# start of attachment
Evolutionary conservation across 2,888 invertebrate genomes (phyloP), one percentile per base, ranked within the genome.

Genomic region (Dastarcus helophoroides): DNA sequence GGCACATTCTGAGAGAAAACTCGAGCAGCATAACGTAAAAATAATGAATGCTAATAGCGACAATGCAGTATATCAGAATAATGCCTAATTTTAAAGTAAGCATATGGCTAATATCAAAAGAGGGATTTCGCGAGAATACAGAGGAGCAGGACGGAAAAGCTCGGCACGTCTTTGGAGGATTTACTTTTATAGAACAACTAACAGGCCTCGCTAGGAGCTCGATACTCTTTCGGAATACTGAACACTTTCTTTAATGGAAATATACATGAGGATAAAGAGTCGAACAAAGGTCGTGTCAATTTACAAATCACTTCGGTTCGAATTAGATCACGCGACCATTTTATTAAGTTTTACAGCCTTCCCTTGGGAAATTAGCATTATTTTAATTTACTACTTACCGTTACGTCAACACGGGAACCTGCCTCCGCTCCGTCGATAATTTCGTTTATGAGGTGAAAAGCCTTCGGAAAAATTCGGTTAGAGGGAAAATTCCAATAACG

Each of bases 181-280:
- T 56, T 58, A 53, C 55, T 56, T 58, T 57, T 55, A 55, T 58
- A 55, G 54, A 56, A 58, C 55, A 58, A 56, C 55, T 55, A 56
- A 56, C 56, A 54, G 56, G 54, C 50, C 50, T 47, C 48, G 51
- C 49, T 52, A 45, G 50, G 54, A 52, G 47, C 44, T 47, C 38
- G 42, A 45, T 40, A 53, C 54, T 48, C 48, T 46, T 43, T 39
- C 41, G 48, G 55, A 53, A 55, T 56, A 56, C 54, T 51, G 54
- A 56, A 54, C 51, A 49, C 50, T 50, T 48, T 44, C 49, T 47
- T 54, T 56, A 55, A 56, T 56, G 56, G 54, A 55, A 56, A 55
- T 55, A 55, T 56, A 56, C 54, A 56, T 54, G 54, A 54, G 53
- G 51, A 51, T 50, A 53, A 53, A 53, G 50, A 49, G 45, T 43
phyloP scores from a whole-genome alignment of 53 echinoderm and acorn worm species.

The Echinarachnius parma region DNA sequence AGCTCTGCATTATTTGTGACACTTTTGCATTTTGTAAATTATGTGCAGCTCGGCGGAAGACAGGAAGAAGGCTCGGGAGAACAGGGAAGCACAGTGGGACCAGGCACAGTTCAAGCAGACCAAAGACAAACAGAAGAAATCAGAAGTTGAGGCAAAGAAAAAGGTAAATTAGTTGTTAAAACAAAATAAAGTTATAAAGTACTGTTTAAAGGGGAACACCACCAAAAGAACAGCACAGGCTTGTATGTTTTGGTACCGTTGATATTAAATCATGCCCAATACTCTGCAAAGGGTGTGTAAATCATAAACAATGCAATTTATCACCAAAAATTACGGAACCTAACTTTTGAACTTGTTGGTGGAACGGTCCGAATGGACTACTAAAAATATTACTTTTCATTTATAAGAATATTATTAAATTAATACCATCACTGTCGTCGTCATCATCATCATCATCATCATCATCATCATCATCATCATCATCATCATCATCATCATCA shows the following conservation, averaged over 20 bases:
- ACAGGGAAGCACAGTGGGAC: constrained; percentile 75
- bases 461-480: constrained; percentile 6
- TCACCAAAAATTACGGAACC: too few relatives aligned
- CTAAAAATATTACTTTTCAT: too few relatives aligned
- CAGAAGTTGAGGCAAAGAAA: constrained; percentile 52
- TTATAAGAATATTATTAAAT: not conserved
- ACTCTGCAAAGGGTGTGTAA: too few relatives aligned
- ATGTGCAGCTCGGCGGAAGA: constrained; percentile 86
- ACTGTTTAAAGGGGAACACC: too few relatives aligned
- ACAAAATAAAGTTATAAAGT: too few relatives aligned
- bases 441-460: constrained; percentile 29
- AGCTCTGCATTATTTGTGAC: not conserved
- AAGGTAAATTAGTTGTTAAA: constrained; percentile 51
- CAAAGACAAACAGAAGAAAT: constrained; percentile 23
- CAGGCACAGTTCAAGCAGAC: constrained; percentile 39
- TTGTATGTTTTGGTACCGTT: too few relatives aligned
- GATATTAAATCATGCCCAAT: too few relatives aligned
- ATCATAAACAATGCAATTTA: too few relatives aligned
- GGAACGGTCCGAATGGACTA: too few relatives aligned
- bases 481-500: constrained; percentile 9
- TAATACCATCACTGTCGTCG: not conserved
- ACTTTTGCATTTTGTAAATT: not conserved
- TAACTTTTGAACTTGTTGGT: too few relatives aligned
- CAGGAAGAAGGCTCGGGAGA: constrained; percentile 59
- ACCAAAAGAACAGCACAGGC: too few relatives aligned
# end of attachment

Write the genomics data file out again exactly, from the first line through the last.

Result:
Evolutionary conservation across 2,888 invertebrate genomes (phyloP), one percentile per base, ranked within the genome.

Genomic region (Dastarcus helophoroides): DNA sequence GGCACATTCTGAGAGAAAACTCGAGCAGCATAACGTAAAAATAATGAATGCTAATAGCGACAATGCAGTATATCAGAATAATGCCTAATTTTAAAGTAAGCATATGGCTAATATCAAAAGAGGGATTTCGCGAGAATACAGAGGAGCAGGACGGAAAAGCTCGGCACGTCTTTGGAGGATTTACTTTTATAGAACAACTAACAGGCCTCGCTAGGAGCTCGATACTCTTTCGGAATACTGAACACTTTCTTTAATGGAAATATACATGAGGATAAAGAGTCGAACAAAGGTCGTGTCAATTTACAAATCACTTCGGTTCGAATTAGATCACGCGACCATTTTATTAAGTTTTACAGCCTTCCCTTGGGAAATTAGCATTATTTTAATTTACTACTTACCGTTACGTCAACACGGGAACCTGCCTCCGCTCCGTCGATAATTTCGTTTATGAGGTGAAAAGCCTTCGGAAAAATTCGGTTAGAGGGAAAATTCCAATAACG

Each of bases 181-280:
- T 56, T 58, A 53, C 55, T 56, T 58, T 57, T 55, A 55, T 58
- A 55, G 54, A 56, A 58, C 55, A 58, A 56, C 55, T 55, A 56
- A 56, C 56, A 54, G 56, G 54, C 50, C 50, T 47, C 48, G 51
- C 49, T 52, A 45, G 50, G 54, A 52, G 47, C 44, T 47, C 38
- G 42, A 45, T 40, A 53, C 54, T 48, C 48, T 46, T 43, T 39
- C 41, G 48, G 55, A 53, A 55, T 56, A 56, C 54, T 51, G 54
- A 56, A 54, C 51, A 49, C 50, T 50, T 48, T 44, C 49, T 47
- T 54, T 56, A 55, A 56, T 56, G 56, G 54, A 55, A 56, A 55
- T 55, A 55, T 56, A 56, C 54, A 56, T 54, G 54, A 54, G 53
- G 51, A 51, T 50, A 53, A 53, A 53, G 50, A 49, G 45, T 43
phyloP scores from a whole-genome alignment of 53 echinoderm and acorn worm species.

The Echinarachnius parma region DNA sequence AGCTCTGCATTATTTGTGACACTTTTGCATTTTGTAAATTATGTGCAGCTCGGCGGAAGACAGGAAGAAGGCTCGGGAGAACAGGGAAGCACAGTGGGACCAGGCACAGTTCAAGCAGACCAAAGACAAACAGAAGAAATCAGAAGTTGAGGCAAAGAAAAAGGTAAATTAGTTGTTAAAACAAAATAAAGTTATAAAGTACTGTTTAAAGGGGAACACCACCAAAAGAACAGCACAGGCTTGTATGTTTTGGTACCGTTGATATTAAATCATGCCCAATACTCTGCAAAGGGTGTGTAAATCATAAACAATGCAATTTATCACCAAAAATTACGGAACCTAACTTTTGAACTTGTTGGTGGAACGGTCCGAATGGACTACTAAAAATATTACTTTTCATTTATAAGAATATTATTAAATTAATACCATCACTGTCGTCGTCATCATCATCATCATCATCATCATCATCATCATCATCATCATCATCATCATCATCATCA shows the following conservation, averaged over 20 bases:
- ACAGGGAAGCACAGTGGGAC: constrained; percentile 75
- bases 461-480: constrained; percentile 6
- TCACCAAAAATTACGGAACC: too few relatives aligned
- CTAAAAATATTACTTTTCAT: too few relatives aligned
- CAGAAGTTGAGGCAAAGAAA: constrained; percentile 52
- TTATAAGAATATTATTAAAT: not conserved
- ACTCTGCAAAGGGTGTGTAA: too few relatives aligned
- ATGTGCAGCTCGGCGGAAGA: constrained; percentile 86
- ACTGTTTAAAGGGGAACACC: too few relatives aligned
- ACAAAATAAAGTTATAAAGT: too few relatives aligned
- bases 441-460: constrained; percentile 29
- AGCTCTGCATTATTTGTGAC: not conserved
- AAGGTAAATTAGTTGTTAAA: constrained; percentile 51
- CAAAGACAAACAGAAGAAAT: constrained; percentile 23
- CAGGCACAGTTCAAGCAGAC: constrained; percentile 39
- TTGTATGTTTTGGTACCGTT: too few relatives aligned
- GATATTAAATCATGCCCAAT: too few relatives aligned
- ATCATAAACAATGCAATTTA: too few relatives aligned
- GGAACGGTCCGAATGGACTA: too few relatives aligned
- bases 481-500: constrained; percentile 9
- TAATACCATCACTGTCGTCG: not conserved
- ACTTTTGCATTTTGTAAATT: not conserved
- TAACTTTTGAACTTGTTGGT: too few relatives aligned
- CAGGAAGAAGGCTCGGGAGA: constrained; percentile 59
- ACCAAAAGAACAGCACAGGC: too few relatives aligned